After the acquisition, Octel operated as Lucent’s Octel Messaging Division. Just months after the integration, the division landed its largest contract in its history—a five-year multi-million deal with Ameritech Services Inc. Under the terms of the contract, Octel Messaging would manage over 1.2 million voice mailboxes for Ameritech, as well as provide its voice messaging services. The division also formed the Lucent Messaging Integrator channel, aimed at the $2 billion unified messaging market. Building upon Octel’s Unified Messenger—which was developed in 1997 and allowed a user to review, reply to, forward, and delete, voice mail and email messages using a telephone or personal computer—the channel supported the product by allowing members of the channel to sell the unified system. Members of the channel included Digital Equipment Corporation, Software Spectrum Inc., and XLConnect Solutions Inc.
The Creation of Avaya Inc
By 1999, market research firm Frost & Sullivan ranked Lucent as the leading provider of unified messaging software in the U.S., with a 24 percent share of the market. The future of the Octel division however, became uncertain as Lucent began to falter in the new millennium. In January 2000, stock fell by 30 percent after the firm announced that revenues for the period ending December 31, 1999, would fall short of expectations by $1 billion. In fact, revenues for the remainder of the year disappointed shareholders. In October, Henry Schacht, former Lucent CEO, came out of retirement to take over the firm. After drastic errors in fourth quarter reporting in 2000, stock fell by 80 percent to $13 on December 27, 2000—a $216 billion market capitalization loss.
Problems related to Lucent’s inadequate launch into the optical networking market, and its shortcomings in the packet switches market, were targeted as causes for its financial problems. In response to these issues, the company began consolidating operations and cutting jobs. In order to focus on its core businesses—optical, data, and wireless networking—Lucent spun off its microelectronics interests and enterprise networks businesses to its shareholders, creating two separate entities. Octel, which was a division of Lucent’s enterprise networks group, became part of Avaya Inc. The spin off was complete in September 2000. Avaya was comprised of Octel’s operations as well as other Lucent properties that were part of its enterprise networks group. It operated as a leading provider of communications systems and software to businesses around the world. The company provided services to nearly 80 percent of the Fortune 500 companies, and secured $7.6 billion in sales in fiscal 2000.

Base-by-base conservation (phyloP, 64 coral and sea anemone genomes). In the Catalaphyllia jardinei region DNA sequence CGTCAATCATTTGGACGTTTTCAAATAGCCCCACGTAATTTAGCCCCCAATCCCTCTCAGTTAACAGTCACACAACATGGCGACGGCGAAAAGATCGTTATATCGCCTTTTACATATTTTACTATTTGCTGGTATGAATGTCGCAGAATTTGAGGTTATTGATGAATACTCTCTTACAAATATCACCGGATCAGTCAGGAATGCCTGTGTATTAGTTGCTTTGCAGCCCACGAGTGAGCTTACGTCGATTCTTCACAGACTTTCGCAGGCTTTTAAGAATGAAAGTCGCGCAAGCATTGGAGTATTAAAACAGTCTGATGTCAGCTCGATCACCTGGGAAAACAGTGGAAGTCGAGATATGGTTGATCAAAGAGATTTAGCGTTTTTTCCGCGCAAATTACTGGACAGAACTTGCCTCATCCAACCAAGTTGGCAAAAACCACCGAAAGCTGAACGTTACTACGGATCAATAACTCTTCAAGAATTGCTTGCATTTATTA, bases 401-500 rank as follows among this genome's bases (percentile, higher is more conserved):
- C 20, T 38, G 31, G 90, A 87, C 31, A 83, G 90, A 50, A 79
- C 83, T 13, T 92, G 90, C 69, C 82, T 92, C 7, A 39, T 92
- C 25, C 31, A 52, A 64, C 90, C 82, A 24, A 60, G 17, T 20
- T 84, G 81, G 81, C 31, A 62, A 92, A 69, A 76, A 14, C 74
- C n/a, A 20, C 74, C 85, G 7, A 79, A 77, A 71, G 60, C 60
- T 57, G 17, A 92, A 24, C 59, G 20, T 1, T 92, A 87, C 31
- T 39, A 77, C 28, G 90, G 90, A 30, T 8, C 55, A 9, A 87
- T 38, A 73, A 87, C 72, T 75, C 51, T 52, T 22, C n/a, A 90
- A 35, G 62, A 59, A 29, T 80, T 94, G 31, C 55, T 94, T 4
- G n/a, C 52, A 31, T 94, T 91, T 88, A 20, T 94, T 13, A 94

Aspect Communications Corp.; Cisco Systems Inc.; Nortel Networks Corporation.
Borrus, Amy, and Steve Rosenbush, “Lucent’s Dark Days,” BusinessWeek Online, May 7, 2001.
Burger, Dale, “Octel Pumps Up Voice Messaging Platform But Likely to Face Stiff Lucent Competition,” Computing Canada, March 17, 1997, p. 29.
Bylinsky, Gene, “How to Shoulder Aside the Titans,” Fortune, May 18, 1992, pp. 87–88.
DiLorenzo, Jim, “Octel to Acquire VMX,” Telephony, February 7, 1994, pp. 14–16.
Edwards, Mike, “Octel Brings Phones, Computers Closer Together with Voice Processing System,” Computing Canada, May 9, 1991, pp. 43, 49.
Flanagan, Patrick, “Lucent Acquires Octel to Round Out its Product Line,” Telecommunications, October 1997, p. 17.
Lee, Paula Munier, “Going Public After the Crash,” Small Business Reports, October 1989, pp. 32–36.
Levine, Shira, “High-Octane Octel,” Telephony, July 21, 1997, p. 7.
“Octel Communications Corporation,” Wall Street Transcript, July 17, 1989, p. 94, 284.
“Octel Communications Names New President and Chief Executive,” Wall Street Journal, October 9, 1990, p. B13.
Pitta, Julie, “Panic!” Forbes, October 28, 1991, pp. 102–103.
Pollack, Andrew, “Hewlett-Packard Sets 10% Purchase of Octel,” New York Times, August 12, 1988, p. D4.
“Voice Processing: Octel Communications Corp. Signs Multi-Million Dollar Agreement With Brooks Fiber Communications,” Edge: On & About AT&T, July 8, 1996, p. 17.
“Voice Processing: Octel Debuts First Deployments of OcteLink Messaging Service,” Edge: On & About AT&T, January 29, 996, p. 35.
Wahl, Andrew, “The Lessons of Lucent,” Canadian Business, February 19, 2001, p. 39.
—Scott M. Lewis
—update: Christina M. Stansell